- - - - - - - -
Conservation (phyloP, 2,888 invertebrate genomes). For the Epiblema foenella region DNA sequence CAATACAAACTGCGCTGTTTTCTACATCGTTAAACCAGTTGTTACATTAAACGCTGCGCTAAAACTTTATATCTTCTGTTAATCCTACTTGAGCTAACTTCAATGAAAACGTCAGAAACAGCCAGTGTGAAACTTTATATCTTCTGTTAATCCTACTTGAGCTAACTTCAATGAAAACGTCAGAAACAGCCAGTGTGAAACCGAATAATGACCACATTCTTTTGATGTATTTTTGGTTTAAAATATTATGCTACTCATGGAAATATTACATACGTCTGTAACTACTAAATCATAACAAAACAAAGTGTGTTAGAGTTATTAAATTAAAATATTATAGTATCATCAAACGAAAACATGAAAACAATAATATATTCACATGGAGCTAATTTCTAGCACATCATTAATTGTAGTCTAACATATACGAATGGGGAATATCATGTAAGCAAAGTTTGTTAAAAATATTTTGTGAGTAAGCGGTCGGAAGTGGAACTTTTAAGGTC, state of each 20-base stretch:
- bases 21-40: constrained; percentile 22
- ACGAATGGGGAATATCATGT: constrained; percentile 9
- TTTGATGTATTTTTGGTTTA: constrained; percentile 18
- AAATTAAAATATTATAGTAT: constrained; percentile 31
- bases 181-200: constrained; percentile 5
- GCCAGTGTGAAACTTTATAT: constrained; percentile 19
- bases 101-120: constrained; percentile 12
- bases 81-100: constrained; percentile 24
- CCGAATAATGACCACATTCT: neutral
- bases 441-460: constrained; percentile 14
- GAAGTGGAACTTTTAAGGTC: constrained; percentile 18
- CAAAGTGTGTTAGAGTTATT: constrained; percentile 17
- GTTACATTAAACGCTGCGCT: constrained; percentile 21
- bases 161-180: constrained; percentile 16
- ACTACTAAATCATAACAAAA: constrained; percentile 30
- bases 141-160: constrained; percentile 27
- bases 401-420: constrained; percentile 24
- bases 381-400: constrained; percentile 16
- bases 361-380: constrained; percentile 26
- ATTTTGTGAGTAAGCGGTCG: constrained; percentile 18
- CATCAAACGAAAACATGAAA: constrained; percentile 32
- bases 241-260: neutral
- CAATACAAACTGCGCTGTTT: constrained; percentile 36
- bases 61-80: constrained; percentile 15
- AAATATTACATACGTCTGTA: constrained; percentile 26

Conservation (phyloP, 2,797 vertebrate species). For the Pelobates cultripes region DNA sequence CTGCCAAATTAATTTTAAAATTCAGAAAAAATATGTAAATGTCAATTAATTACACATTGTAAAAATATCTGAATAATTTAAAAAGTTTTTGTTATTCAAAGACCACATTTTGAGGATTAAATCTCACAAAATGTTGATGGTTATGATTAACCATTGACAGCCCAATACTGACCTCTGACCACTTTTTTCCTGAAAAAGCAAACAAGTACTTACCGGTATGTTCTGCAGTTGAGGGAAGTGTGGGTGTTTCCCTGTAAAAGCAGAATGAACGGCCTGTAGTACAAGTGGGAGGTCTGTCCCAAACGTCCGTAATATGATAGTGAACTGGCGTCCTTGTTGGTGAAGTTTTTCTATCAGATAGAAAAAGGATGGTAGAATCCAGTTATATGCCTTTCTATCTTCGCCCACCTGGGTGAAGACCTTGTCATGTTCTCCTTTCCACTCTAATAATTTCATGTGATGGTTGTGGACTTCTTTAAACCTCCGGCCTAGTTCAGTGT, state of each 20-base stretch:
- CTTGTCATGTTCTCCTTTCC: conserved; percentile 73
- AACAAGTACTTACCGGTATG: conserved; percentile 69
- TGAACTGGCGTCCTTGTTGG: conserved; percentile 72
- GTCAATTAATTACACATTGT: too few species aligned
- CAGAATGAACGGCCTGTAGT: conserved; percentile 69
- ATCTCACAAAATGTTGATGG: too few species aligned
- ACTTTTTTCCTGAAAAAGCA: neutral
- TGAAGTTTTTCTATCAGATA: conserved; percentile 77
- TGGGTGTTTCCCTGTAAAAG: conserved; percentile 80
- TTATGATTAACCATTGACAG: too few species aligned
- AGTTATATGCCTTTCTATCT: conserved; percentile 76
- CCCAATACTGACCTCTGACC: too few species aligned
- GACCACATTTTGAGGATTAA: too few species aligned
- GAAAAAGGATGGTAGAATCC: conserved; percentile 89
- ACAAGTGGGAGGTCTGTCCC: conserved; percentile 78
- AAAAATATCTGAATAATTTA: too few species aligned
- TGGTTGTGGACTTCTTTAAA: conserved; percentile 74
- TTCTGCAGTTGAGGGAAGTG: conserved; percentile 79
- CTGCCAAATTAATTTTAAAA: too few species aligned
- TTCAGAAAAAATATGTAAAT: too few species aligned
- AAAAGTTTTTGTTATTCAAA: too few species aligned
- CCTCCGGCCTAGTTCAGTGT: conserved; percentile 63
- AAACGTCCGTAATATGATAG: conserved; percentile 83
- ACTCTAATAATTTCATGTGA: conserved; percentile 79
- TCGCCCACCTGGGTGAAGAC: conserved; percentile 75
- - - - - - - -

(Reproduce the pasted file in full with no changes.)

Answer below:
Conservation (phyloP, 2,888 invertebrate genomes). For the Epiblema foenella region DNA sequence CAATACAAACTGCGCTGTTTTCTACATCGTTAAACCAGTTGTTACATTAAACGCTGCGCTAAAACTTTATATCTTCTGTTAATCCTACTTGAGCTAACTTCAATGAAAACGTCAGAAACAGCCAGTGTGAAACTTTATATCTTCTGTTAATCCTACTTGAGCTAACTTCAATGAAAACGTCAGAAACAGCCAGTGTGAAACCGAATAATGACCACATTCTTTTGATGTATTTTTGGTTTAAAATATTATGCTACTCATGGAAATATTACATACGTCTGTAACTACTAAATCATAACAAAACAAAGTGTGTTAGAGTTATTAAATTAAAATATTATAGTATCATCAAACGAAAACATGAAAACAATAATATATTCACATGGAGCTAATTTCTAGCACATCATTAATTGTAGTCTAACATATACGAATGGGGAATATCATGTAAGCAAAGTTTGTTAAAAATATTTTGTGAGTAAGCGGTCGGAAGTGGAACTTTTAAGGTC, state of each 20-base stretch:
- bases 21-40: constrained; percentile 22
- ACGAATGGGGAATATCATGT: constrained; percentile 9
- TTTGATGTATTTTTGGTTTA: constrained; percentile 18
- AAATTAAAATATTATAGTAT: constrained; percentile 31
- bases 181-200: constrained; percentile 5
- GCCAGTGTGAAACTTTATAT: constrained; percentile 19
- bases 101-120: constrained; percentile 12
- bases 81-100: constrained; percentile 24
- CCGAATAATGACCACATTCT: neutral
- bases 441-460: constrained; percentile 14
- GAAGTGGAACTTTTAAGGTC: constrained; percentile 18
- CAAAGTGTGTTAGAGTTATT: constrained; percentile 17
- GTTACATTAAACGCTGCGCT: constrained; percentile 21
- bases 161-180: constrained; percentile 16
- ACTACTAAATCATAACAAAA: constrained; percentile 30
- bases 141-160: constrained; percentile 27
- bases 401-420: constrained; percentile 24
- bases 381-400: constrained; percentile 16
- bases 361-380: constrained; percentile 26
- ATTTTGTGAGTAAGCGGTCG: constrained; percentile 18
- CATCAAACGAAAACATGAAA: constrained; percentile 32
- bases 241-260: neutral
- CAATACAAACTGCGCTGTTT: constrained; percentile 36
- bases 61-80: constrained; percentile 15
- AAATATTACATACGTCTGTA: constrained; percentile 26

Conservation (phyloP, 2,797 vertebrate species). For the Pelobates cultripes region DNA sequence CTGCCAAATTAATTTTAAAATTCAGAAAAAATATGTAAATGTCAATTAATTACACATTGTAAAAATATCTGAATAATTTAAAAAGTTTTTGTTATTCAAAGACCACATTTTGAGGATTAAATCTCACAAAATGTTGATGGTTATGATTAACCATTGACAGCCCAATACTGACCTCTGACCACTTTTTTCCTGAAAAAGCAAACAAGTACTTACCGGTATGTTCTGCAGTTGAGGGAAGTGTGGGTGTTTCCCTGTAAAAGCAGAATGAACGGCCTGTAGTACAAGTGGGAGGTCTGTCCCAAACGTCCGTAATATGATAGTGAACTGGCGTCCTTGTTGGTGAAGTTTTTCTATCAGATAGAAAAAGGATGGTAGAATCCAGTTATATGCCTTTCTATCTTCGCCCACCTGGGTGAAGACCTTGTCATGTTCTCCTTTCCACTCTAATAATTTCATGTGATGGTTGTGGACTTCTTTAAACCTCCGGCCTAGTTCAGTGT, state of each 20-base stretch:
- CTTGTCATGTTCTCCTTTCC: conserved; percentile 73
- AACAAGTACTTACCGGTATG: conserved; percentile 69
- TGAACTGGCGTCCTTGTTGG: conserved; percentile 72
- GTCAATTAATTACACATTGT: too few species aligned
- CAGAATGAACGGCCTGTAGT: conserved; percentile 69
- ATCTCACAAAATGTTGATGG: too few species aligned
- ACTTTTTTCCTGAAAAAGCA: neutral
- TGAAGTTTTTCTATCAGATA: conserved; percentile 77
- TGGGTGTTTCCCTGTAAAAG: conserved; percentile 80
- TTATGATTAACCATTGACAG: too few species aligned
- AGTTATATGCCTTTCTATCT: conserved; percentile 76
- CCCAATACTGACCTCTGACC: too few species aligned
- GACCACATTTTGAGGATTAA: too few species aligned
- GAAAAAGGATGGTAGAATCC: conserved; percentile 89
- ACAAGTGGGAGGTCTGTCCC: conserved; percentile 78
- AAAAATATCTGAATAATTTA: too few species aligned
- TGGTTGTGGACTTCTTTAAA: conserved; percentile 74
- TTCTGCAGTTGAGGGAAGTG: conserved; percentile 79
- CTGCCAAATTAATTTTAAAA: too few species aligned
- TTCAGAAAAAATATGTAAAT: too few species aligned
- AAAAGTTTTTGTTATTCAAA: too few species aligned
- CCTCCGGCCTAGTTCAGTGT: conserved; percentile 63
- AAACGTCCGTAATATGATAG: conserved; percentile 83
- ACTCTAATAATTTCATGTGA: conserved; percentile 79
- TCGCCCACCTGGGTGAAGAC: conserved; percentile 75